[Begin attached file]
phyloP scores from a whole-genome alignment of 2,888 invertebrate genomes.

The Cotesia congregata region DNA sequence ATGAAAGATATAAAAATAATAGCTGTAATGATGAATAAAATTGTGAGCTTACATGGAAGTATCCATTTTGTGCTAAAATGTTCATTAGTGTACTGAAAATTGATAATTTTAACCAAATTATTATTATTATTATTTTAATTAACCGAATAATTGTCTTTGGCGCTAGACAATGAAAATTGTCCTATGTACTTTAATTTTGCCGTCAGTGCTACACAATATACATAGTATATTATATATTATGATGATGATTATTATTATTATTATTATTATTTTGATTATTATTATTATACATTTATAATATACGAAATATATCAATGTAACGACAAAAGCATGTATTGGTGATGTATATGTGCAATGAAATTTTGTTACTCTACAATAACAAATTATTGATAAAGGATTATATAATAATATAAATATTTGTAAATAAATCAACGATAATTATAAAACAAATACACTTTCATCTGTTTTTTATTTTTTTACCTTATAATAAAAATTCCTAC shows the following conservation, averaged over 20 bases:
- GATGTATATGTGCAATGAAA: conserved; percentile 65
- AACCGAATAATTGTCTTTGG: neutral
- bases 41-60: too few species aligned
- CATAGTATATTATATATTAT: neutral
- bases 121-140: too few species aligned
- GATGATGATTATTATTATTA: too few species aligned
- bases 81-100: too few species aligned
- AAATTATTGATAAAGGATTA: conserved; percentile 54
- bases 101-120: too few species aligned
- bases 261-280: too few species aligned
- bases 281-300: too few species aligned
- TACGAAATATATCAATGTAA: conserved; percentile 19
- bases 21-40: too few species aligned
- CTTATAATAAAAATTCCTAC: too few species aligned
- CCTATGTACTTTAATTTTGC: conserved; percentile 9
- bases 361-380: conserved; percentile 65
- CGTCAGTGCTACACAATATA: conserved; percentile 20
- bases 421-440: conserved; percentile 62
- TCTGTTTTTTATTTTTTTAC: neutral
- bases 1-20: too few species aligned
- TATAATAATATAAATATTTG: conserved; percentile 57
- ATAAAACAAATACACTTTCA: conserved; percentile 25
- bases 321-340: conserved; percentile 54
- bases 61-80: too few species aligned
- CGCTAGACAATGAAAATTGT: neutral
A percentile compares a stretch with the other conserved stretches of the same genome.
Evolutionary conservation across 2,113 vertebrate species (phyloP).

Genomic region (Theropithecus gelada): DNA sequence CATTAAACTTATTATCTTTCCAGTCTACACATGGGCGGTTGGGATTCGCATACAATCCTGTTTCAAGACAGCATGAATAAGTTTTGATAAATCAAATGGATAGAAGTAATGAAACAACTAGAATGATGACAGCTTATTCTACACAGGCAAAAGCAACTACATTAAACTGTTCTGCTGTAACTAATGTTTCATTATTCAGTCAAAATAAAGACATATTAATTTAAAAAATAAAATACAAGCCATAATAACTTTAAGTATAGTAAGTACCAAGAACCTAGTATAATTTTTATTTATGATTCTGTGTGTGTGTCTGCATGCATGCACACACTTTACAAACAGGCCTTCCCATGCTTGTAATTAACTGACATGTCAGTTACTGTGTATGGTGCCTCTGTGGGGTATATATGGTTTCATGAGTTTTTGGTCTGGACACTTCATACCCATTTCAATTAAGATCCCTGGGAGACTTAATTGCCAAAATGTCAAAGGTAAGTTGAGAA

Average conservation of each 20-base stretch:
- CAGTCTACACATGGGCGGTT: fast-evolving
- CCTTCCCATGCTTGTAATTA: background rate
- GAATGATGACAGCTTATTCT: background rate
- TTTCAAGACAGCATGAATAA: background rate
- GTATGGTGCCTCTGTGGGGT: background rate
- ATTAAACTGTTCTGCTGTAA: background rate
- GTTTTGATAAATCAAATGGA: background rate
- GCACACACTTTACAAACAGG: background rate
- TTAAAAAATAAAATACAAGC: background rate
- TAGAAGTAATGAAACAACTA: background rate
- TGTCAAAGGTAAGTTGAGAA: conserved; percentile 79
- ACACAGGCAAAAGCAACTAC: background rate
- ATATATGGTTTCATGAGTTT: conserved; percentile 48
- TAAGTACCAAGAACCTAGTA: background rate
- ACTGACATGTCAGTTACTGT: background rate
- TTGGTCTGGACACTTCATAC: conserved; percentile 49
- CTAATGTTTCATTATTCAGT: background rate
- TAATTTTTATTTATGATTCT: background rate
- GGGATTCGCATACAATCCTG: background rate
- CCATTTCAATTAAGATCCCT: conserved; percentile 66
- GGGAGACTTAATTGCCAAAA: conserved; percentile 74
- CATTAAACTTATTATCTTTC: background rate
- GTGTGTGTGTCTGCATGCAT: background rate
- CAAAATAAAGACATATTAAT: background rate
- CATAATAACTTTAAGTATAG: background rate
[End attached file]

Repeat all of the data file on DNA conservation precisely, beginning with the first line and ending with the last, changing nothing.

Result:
phyloP scores from a whole-genome alignment of 2,888 invertebrate genomes.

The Cotesia congregata region DNA sequence ATGAAAGATATAAAAATAATAGCTGTAATGATGAATAAAATTGTGAGCTTACATGGAAGTATCCATTTTGTGCTAAAATGTTCATTAGTGTACTGAAAATTGATAATTTTAACCAAATTATTATTATTATTATTTTAATTAACCGAATAATTGTCTTTGGCGCTAGACAATGAAAATTGTCCTATGTACTTTAATTTTGCCGTCAGTGCTACACAATATACATAGTATATTATATATTATGATGATGATTATTATTATTATTATTATTATTTTGATTATTATTATTATACATTTATAATATACGAAATATATCAATGTAACGACAAAAGCATGTATTGGTGATGTATATGTGCAATGAAATTTTGTTACTCTACAATAACAAATTATTGATAAAGGATTATATAATAATATAAATATTTGTAAATAAATCAACGATAATTATAAAACAAATACACTTTCATCTGTTTTTTATTTTTTTACCTTATAATAAAAATTCCTAC shows the following conservation, averaged over 20 bases:
- GATGTATATGTGCAATGAAA: conserved; percentile 65
- AACCGAATAATTGTCTTTGG: neutral
- bases 41-60: too few species aligned
- CATAGTATATTATATATTAT: neutral
- bases 121-140: too few species aligned
- GATGATGATTATTATTATTA: too few species aligned
- bases 81-100: too few species aligned
- AAATTATTGATAAAGGATTA: conserved; percentile 54
- bases 101-120: too few species aligned
- bases 261-280: too few species aligned
- bases 281-300: too few species aligned
- TACGAAATATATCAATGTAA: conserved; percentile 19
- bases 21-40: too few species aligned
- CTTATAATAAAAATTCCTAC: too few species aligned
- CCTATGTACTTTAATTTTGC: conserved; percentile 9
- bases 361-380: conserved; percentile 65
- CGTCAGTGCTACACAATATA: conserved; percentile 20
- bases 421-440: conserved; percentile 62
- TCTGTTTTTTATTTTTTTAC: neutral
- bases 1-20: too few species aligned
- TATAATAATATAAATATTTG: conserved; percentile 57
- ATAAAACAAATACACTTTCA: conserved; percentile 25
- bases 321-340: conserved; percentile 54
- bases 61-80: too few species aligned
- CGCTAGACAATGAAAATTGT: neutral
A percentile compares a stretch with the other conserved stretches of the same genome.
Evolutionary conservation across 2,113 vertebrate species (phyloP).

Genomic region (Theropithecus gelada): DNA sequence CATTAAACTTATTATCTTTCCAGTCTACACATGGGCGGTTGGGATTCGCATACAATCCTGTTTCAAGACAGCATGAATAAGTTTTGATAAATCAAATGGATAGAAGTAATGAAACAACTAGAATGATGACAGCTTATTCTACACAGGCAAAAGCAACTACATTAAACTGTTCTGCTGTAACTAATGTTTCATTATTCAGTCAAAATAAAGACATATTAATTTAAAAAATAAAATACAAGCCATAATAACTTTAAGTATAGTAAGTACCAAGAACCTAGTATAATTTTTATTTATGATTCTGTGTGTGTGTCTGCATGCATGCACACACTTTACAAACAGGCCTTCCCATGCTTGTAATTAACTGACATGTCAGTTACTGTGTATGGTGCCTCTGTGGGGTATATATGGTTTCATGAGTTTTTGGTCTGGACACTTCATACCCATTTCAATTAAGATCCCTGGGAGACTTAATTGCCAAAATGTCAAAGGTAAGTTGAGAA

Average conservation of each 20-base stretch:
- CAGTCTACACATGGGCGGTT: fast-evolving
- CCTTCCCATGCTTGTAATTA: background rate
- GAATGATGACAGCTTATTCT: background rate
- TTTCAAGACAGCATGAATAA: background rate
- GTATGGTGCCTCTGTGGGGT: background rate
- ATTAAACTGTTCTGCTGTAA: background rate
- GTTTTGATAAATCAAATGGA: background rate
- GCACACACTTTACAAACAGG: background rate
- TTAAAAAATAAAATACAAGC: background rate
- TAGAAGTAATGAAACAACTA: background rate
- TGTCAAAGGTAAGTTGAGAA: conserved; percentile 79
- ACACAGGCAAAAGCAACTAC: background rate
- ATATATGGTTTCATGAGTTT: conserved; percentile 48
- TAAGTACCAAGAACCTAGTA: background rate
- ACTGACATGTCAGTTACTGT: background rate
- TTGGTCTGGACACTTCATAC: conserved; percentile 49
- CTAATGTTTCATTATTCAGT: background rate
- TAATTTTTATTTATGATTCT: background rate
- GGGATTCGCATACAATCCTG: background rate
- CCATTTCAATTAAGATCCCT: conserved; percentile 66
- GGGAGACTTAATTGCCAAAA: conserved; percentile 74
- CATTAAACTTATTATCTTTC: background rate
- GTGTGTGTGTCTGCATGCAT: background rate
- CAAAATAAAGACATATTAAT: background rate
- CATAATAACTTTAAGTATAG: background rate